Ayse Molla Chasan

4 min read

Immunotherapy: introduction to a revolution in the fight against cancer


Cancer is the second leading cause of death globally, accounting for an estimated 9.6 million deaths, or one in every six deaths. The burden of cancer continues to grow globally, exerting tremendous physical, emotional, and financial strain on individuals, families, communities as well as healthcare systems.

However, lately, there have been more promises: Almost every day, new reports of the increased positive results of immunotherapy are released. Many cancer patients have already benefited from this procedure and have shown promising signs of remission. There's no denying that the procedure opens up new possibilities in medical research and various other practices within life science.

However, the most critical question is: what are the benefits and risks of this therapy and why is it not common in practice?

As one of the leading causes of death worldwide, cancer isranked second after cardiovascular diseases. This is partly the reason why Cancer immunotherapy is a quickly emerging field that is considered the fifth pillar of cancer treatment, entering the ranks of surgery, cytotoxic chemotherapy, radiation, and targeted therapy as a promising and revolutionary approach to cancer research. **

This stems from the fact that cancer cells express tumor antigens that can be detected and potentially eliminated by our very own immune system. Immunotherapy is an approach used to remove the tumor mass through the activation of the immune system against tumor cells. This can be achieved in two different ways; either by directly targeting tumor antigens, or passively by enhancing existing anti-tumor responses.

Immunotherapy implies that the body's own immune system plays a key role in the battle to fight cancer, however, our immune system is extremely complex and works with control mechanisms that we are only now beginning to understand. Intruders such as viruses, bacteria, and even cancerous cells can be recognized and eliminated by these immune system cells. The so-called T-cells play a captivating role here: They trigger a controlled immune response that is powerful enough to eliminate all harmful cells while causing minimal damage to the body's healthy cells. The activity of the T-cells is controlled by immune molecules, which have either a stimulatory or inhibitory effect on the immune cells and exert an effect precisely at those sites where the T-cells interact with cancerous cells. The sites where these interactions take place are called immune checkpoints.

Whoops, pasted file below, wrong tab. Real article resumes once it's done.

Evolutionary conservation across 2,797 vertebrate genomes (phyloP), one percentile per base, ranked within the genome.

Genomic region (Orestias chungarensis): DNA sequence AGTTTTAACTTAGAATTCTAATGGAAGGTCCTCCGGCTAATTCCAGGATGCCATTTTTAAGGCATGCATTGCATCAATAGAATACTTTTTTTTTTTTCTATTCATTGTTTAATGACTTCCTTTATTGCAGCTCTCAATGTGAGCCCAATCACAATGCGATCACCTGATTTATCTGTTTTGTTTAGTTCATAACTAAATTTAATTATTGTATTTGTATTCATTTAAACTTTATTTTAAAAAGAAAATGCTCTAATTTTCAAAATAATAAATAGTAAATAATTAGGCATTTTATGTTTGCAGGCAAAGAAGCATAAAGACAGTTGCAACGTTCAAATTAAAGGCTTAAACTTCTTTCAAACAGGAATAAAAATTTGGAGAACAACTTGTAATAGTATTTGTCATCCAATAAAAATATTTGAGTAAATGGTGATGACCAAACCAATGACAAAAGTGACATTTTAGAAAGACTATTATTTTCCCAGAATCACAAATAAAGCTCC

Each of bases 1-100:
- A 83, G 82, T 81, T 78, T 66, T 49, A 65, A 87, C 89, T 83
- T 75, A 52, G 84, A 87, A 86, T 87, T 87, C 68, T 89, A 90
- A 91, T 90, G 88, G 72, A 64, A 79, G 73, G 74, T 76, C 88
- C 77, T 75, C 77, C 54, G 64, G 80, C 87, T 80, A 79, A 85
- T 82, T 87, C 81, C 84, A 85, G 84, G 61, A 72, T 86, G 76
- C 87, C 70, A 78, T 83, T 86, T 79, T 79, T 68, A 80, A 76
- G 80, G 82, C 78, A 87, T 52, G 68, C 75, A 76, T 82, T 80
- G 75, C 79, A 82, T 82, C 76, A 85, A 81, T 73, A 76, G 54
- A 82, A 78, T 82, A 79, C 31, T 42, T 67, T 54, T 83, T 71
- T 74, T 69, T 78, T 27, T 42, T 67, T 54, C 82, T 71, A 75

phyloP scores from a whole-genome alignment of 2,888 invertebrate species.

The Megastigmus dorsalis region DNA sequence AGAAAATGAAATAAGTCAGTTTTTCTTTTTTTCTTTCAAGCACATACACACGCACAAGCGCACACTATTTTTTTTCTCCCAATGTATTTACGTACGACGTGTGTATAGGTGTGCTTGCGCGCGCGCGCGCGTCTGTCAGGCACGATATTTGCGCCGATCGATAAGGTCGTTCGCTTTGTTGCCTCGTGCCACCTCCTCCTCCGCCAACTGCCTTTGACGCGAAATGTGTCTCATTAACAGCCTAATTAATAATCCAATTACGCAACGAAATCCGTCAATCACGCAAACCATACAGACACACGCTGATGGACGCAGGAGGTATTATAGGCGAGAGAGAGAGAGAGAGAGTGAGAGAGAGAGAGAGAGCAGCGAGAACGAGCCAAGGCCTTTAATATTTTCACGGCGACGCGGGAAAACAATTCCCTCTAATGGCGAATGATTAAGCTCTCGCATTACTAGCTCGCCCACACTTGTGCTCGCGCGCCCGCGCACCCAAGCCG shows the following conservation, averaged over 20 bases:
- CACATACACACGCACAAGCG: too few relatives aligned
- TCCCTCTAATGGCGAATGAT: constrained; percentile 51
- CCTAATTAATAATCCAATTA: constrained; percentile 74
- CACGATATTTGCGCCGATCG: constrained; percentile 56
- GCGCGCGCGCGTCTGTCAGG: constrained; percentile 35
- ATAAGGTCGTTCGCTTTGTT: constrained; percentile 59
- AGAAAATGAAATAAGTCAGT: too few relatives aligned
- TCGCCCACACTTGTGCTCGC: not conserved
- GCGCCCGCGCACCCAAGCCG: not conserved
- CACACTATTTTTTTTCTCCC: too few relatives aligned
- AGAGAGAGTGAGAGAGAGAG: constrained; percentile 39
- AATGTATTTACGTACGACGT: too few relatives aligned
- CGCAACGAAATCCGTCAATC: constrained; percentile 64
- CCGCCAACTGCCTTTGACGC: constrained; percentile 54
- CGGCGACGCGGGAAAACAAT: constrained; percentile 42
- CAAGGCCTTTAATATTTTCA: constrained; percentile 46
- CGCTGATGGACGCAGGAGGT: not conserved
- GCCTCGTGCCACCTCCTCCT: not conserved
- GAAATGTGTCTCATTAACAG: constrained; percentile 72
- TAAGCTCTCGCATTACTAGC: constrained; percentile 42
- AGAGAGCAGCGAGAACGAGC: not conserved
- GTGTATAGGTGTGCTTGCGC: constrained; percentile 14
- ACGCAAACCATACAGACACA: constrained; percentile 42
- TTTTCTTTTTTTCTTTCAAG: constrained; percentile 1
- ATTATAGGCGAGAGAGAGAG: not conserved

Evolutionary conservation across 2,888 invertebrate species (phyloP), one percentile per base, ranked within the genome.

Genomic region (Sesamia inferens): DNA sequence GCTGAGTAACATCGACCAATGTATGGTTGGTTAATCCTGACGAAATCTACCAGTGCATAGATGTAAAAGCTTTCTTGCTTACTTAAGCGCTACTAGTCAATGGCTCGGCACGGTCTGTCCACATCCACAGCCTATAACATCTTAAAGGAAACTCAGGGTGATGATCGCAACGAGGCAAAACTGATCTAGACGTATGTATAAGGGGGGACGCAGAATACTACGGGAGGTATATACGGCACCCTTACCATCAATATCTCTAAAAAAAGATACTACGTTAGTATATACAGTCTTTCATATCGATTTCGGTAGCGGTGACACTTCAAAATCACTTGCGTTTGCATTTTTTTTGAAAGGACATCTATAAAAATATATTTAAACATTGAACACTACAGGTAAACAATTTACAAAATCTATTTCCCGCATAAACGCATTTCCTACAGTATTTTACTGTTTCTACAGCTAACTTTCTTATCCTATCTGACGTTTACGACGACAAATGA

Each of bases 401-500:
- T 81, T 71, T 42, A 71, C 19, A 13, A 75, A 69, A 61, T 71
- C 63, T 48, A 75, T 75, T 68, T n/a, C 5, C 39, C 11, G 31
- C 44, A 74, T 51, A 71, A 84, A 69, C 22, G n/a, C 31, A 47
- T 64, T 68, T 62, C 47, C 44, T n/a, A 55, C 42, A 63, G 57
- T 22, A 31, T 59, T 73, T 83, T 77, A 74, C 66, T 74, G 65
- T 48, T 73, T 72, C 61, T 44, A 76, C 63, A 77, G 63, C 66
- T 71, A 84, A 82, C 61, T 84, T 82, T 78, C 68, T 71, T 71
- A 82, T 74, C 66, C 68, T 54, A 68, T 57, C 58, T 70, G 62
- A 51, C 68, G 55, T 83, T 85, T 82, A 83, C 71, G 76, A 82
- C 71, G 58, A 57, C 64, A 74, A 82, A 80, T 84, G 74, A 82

Each T-cell has hundreds of such checkpoints and uses them to routinely investigate the molecules of other cells to verify their identity. If all immune checkpoints register endogenous, i.e., immunosuppressive molecules, the T-cell remains in resting mode. It is activated, however, as soon as the first immune checkpoints identify harmful molecules. The force of the immune response increases relative to the number of immune checkpoints sounding the alarm simultaneously per T cell. As a result, it can be concluded that the immune system, specific T-cells, are capable of fighting cancer tissue.

Cancer immunotherapy has revolutionized oncology by showing tremendous recovery rates with lethal cancers. As these therapies place themselves as the first line for several cancer indications, the number of patients qualified for immune-based cancer treatments continues to grow. Immunotherapy's importance in cancer care can only grow in the coming decades as new treatment combinations are discovered. However, science cannot yet predict which types of immunotherapy are appropriate for which patients or which cancers they are eligible to treat. This problem, like the efficacy and success of treatment in each individual, is determined by molecular mechanisms that are still largely unknown.

Equally weighty are questions about the therapeutic substances themselves: How exactly they act on the immune system is not yet well understood. Many questions still need to be answered. It took many years of basic science discoveries and subsequent clinical translation to unequivocally demonstrate the power of modulating the immune system to treat cancer.

As research is ever-speeding up while also becoming more geographically dispersed, knowledge sharing and cooperative research has never been more important for research and development. The progress of immunotherapy research is no exception to this phenomenon. Form an idea to the market, drug/treatment development can take up to 10 years.

One of the ways to cut this time is to cooperate and share findings, in which access to a network of world-class experts like Knowledge Gate’s platform proves to be significantly helpful. Replacing a lengthy onboarding and due diligence process, companies have the chance to find answers to their most pressing questions within a matter of days from KOLs around the world. In the case of immunotherapy, shared knowledge and access to alternative sources could allow us to enhance the power of this successful approach in fighting one of humanity’s most dreaded diseases.